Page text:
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Hazardous Waste

Volume 168: debated on Wednesday 28 February 1990

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To ask the Secretary of State for the Environment, pursuant to his reply to the hon. Member for Carmarthen (Mr. Williams) of 8 December 1989, Official Report, column 423, if he will publish in the Official Report the information contained in his letter of reply of 5 December 1989.

My letter of 5 December 1989 to the hon. Member for Carmarthen (Mr. Williams) contained the following information in reply to questions he had tabled on aspects of hazardous waste management.I said that there were four incinerators licensed to deal commercially with special wastes in Britain. I had no detailed information on the number of large chemical incinerators in the European Community or elsewhere which treated special wastes. I was unable to provide the information the hon. Member sought on the design of the furnace doors of the incinerators.Regarding incineration at sea, the disposal of wastes was licensed by the Ministry of Agriculture, Fisheries and Food. My Department did not keep records of the amount of special wastes incinerated in the North sea or in other European waters.This Department had held information on the import of wastes for incineration only since October 1988 when the relevant provisions of the Transfrontier Shipment of Hazardous Waste Regulations came into force. Since then some 8,700 tonnes of imported special waste had been dealt with at the four commercially available incinerators.Information on the amount of waste dealt with at the incinerator operated by ReChem International Ltd. at Ponteg, Pontypool was not held by this Department but by the local waste disposal authority, Torfaen borough council. The results of the PCB sampling in soils and herbage around the plant undertaken by Her Majesty's inspectorate of pollution were (figures in micrograms per kilogram):

  • PCBs in Herbage:
    • Range 3·0–19·7
    • Mean 8·4
    • Median 6·6
  • PCBs in Soil:
    • Range 9·0–19·0
    • Mean 13·5
    • Median 14·8

The latest figures (August 1989) indicated levels of PCB in the flue gas of the incinerator to be considerably less than 0·01 mg/cum. The (then) latest figures for Dioxin and Furans (in nanograms per cubic metre) were:


2, 3, 7, 8—tetrachlorodibenzofuran0·050
Tetrachlorodibenzofurans (total)0·120
2, 3, 7, 8—tetrachlorodibenzodioxin<0·025
Tetrachlorodibenzodioxins (total)<0·025
Pentachlorodibenzofurans (total)<0·025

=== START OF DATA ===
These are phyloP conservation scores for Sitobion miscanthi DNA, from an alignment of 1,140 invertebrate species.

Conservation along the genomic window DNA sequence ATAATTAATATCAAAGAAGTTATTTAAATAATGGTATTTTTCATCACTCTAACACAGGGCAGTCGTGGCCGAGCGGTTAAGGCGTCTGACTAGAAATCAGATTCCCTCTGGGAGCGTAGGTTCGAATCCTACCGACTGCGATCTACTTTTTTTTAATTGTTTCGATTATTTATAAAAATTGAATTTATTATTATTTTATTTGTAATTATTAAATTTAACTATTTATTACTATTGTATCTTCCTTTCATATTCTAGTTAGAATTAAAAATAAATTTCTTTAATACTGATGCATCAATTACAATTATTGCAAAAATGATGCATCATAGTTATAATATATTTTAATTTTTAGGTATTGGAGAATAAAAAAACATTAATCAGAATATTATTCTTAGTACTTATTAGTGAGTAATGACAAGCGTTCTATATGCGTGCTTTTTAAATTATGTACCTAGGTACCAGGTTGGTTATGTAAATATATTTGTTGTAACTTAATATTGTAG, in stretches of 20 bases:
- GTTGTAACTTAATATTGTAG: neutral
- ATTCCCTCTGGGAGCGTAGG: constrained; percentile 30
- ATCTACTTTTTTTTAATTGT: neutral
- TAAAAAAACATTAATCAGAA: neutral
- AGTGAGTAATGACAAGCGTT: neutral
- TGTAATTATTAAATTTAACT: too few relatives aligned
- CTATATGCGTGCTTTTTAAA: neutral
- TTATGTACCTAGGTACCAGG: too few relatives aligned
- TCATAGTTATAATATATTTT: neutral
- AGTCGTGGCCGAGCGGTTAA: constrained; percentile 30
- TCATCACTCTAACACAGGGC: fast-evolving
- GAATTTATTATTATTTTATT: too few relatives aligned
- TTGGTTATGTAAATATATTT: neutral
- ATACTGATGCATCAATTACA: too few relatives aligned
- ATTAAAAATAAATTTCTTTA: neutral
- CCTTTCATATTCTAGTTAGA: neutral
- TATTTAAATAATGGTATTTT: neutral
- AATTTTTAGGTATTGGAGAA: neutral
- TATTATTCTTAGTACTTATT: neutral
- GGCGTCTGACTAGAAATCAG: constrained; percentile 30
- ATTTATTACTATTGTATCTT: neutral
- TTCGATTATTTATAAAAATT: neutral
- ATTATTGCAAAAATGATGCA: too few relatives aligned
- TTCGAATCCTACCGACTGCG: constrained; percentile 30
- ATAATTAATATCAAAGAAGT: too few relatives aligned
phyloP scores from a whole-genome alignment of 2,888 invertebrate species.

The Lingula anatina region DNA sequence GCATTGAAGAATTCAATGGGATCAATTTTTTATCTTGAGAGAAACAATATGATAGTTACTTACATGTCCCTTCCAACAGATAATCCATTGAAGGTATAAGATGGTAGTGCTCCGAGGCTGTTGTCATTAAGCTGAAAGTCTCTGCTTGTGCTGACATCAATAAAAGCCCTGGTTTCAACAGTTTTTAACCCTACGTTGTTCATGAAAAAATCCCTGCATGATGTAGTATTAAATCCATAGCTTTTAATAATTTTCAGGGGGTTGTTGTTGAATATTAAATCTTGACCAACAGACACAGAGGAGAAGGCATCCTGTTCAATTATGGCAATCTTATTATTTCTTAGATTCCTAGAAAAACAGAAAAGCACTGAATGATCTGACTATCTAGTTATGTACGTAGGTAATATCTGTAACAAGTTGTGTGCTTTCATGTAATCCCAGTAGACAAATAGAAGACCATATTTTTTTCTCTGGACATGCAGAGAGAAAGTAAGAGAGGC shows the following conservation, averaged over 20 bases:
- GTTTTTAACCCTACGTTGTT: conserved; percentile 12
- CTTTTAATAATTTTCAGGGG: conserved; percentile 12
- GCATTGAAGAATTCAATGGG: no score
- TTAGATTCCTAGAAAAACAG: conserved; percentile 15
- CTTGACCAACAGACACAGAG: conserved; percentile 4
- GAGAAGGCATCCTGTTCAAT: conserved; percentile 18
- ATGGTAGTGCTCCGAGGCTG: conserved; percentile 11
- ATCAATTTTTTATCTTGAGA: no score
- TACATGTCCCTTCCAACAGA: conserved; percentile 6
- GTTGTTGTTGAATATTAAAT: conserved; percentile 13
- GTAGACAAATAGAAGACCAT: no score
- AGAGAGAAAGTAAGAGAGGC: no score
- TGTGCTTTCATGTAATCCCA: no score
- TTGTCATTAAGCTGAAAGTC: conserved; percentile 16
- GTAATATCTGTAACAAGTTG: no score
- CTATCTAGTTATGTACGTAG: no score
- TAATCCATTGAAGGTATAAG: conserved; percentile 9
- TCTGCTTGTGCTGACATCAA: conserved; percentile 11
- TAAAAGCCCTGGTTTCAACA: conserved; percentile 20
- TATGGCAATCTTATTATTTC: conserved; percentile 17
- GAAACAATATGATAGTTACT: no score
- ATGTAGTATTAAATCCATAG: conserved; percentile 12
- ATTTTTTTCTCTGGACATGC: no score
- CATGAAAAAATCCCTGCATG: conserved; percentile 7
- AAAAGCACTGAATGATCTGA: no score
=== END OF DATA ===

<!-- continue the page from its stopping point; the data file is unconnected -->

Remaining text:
Pentachlorodibenzodioxins (total)<0·025
Hexachlorodibenzofurans (total)<0·025
Hexachlorodibenzodioxins (total)<0·025
Heptachlorodibenzofurans (total)<0·050
Heptachlorodibenzodioxins (total)0·050

The emission figures for both PCBs and dioxins/furans compared very favourably with those published for similar incinerators in Europe.

No equipment was available to give instantaneous readings of PCB or dioxin in flue gas. However, continuous sampling was undertaken and samples of flue gas were analysed on a routine basis for PCB and on a more random basis for dioxin.

A number of possible processes were under investigation as alternative methods of incineration of PCBs. The most promising appeared to be those involving exchange of the chlorine atom or microbiological systems. Neither would be likely to prove effective for high concentrations of PCBs, for which high-temperature incineration was likely to remain the only satisfactory form of disposal.

From the start of commercial production of PCBs in 1929 to 1980 some 1,055,000 tonnes of PCBs had been produced worldwide, of which 66,800 tonnes were produced in the United Kingdom by Monsanto, Newport. Other major producing countries were the United States of America (648,000 tonnes), Japan (60,000 tonnes), Spain (25,000 tonnes) and (Italy (24,000 tonnes). During 1980–84, only France, West Germany, Italy and Spain within the Community continued to manufacture PCBs and after 1984 production continued only in France and Spain. This Department did not hold figures for PCB production after 1980.

The hon. Member for Carmarthen asked about the amount of special wastes which had been subjected to the Leigh environmental sealosafe solidification process. This Department does not hold information on that which is a matter for the waste disposal authority, Walsall metropolitan borough council. Finally, the hon. Member asked about the import of flyash through Swansea docks. That, again, is a matter for the local waste disposal authority, Swansea district council.